Periodic Vertices

Introduction

Let $H$ be an $n\times n$ symmetric integer matrix. We can view $H$ as the adjacency matrix of a weighted graph $X$ on $n$ vertices. A quantum walk on $X$ is determined the transition matrix $U(t) = \exp(itH).$ An important phenomenon in quantum walks is perfect state transfer from vertex $u$ to vertex $v$, that is, $U(\tau)e_u = \gamma e_v$ for some time $\tau$, and some complex number $\gamma$ called the phase factor. Since $U(t)$ is unitary, the phase factor must have absolute value one. It is not hard to see that if there is perfect state transfer from $u$ to $v$ at time $\tau$, then there is perfect state transfer from $v$ to $u$ at the same time, with the same phase factor. Therefore, $U(2\tau)e_u = \gamma U(\tau) e_b = \gamma^2 e_u$ and the quantum walk returns to $u$ at time $2\tau$.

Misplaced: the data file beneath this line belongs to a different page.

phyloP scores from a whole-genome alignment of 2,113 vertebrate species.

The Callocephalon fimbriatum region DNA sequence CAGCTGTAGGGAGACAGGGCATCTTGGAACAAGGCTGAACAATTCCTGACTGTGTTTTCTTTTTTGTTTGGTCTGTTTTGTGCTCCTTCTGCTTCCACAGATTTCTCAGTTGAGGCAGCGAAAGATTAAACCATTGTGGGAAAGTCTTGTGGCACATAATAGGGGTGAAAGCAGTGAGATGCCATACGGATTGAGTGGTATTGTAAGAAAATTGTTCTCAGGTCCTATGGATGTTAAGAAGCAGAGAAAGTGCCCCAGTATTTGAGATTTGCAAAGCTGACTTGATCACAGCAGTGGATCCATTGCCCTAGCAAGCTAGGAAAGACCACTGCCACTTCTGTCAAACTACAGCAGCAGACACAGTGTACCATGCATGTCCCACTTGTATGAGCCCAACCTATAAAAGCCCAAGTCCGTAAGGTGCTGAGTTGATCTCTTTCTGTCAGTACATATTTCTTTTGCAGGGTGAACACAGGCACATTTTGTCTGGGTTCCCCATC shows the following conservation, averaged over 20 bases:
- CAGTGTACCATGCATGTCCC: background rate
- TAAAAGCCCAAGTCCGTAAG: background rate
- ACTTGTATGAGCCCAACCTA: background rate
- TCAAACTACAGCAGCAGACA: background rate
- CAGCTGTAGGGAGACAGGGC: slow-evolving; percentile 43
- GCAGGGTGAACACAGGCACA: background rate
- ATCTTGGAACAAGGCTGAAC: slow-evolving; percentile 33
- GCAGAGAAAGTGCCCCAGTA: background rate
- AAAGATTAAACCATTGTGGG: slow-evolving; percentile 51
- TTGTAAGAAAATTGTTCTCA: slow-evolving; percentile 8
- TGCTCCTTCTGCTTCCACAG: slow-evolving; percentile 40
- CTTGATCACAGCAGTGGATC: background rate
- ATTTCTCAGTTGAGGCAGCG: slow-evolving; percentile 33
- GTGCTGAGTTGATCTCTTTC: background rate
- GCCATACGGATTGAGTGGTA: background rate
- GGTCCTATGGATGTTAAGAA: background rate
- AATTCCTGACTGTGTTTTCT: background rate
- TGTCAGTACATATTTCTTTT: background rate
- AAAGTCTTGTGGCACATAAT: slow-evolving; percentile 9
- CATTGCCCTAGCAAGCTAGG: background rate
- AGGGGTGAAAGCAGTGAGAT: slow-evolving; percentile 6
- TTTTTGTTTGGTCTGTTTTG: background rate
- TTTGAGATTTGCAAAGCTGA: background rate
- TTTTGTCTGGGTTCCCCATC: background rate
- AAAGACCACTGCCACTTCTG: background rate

Formally, if for some time $\tau$ and some complex number $\gamma$ we have $U(\tau) e_u = \gamma e_u$ then we say $u$ is periodic with period $\tau$. If perfect state transfer occurs between $u$ and $v$, then a necessary condition is that both $u$ and $v$ are periodic. Thus it helps to know how common periodic vertices are.

Given an undirected graph $X$, there are two choices of $H$ that have been used in quantum walks: the adjacency matrix $A(X)$ and the Laplacian matrix $L(X)$. We will study them separately.

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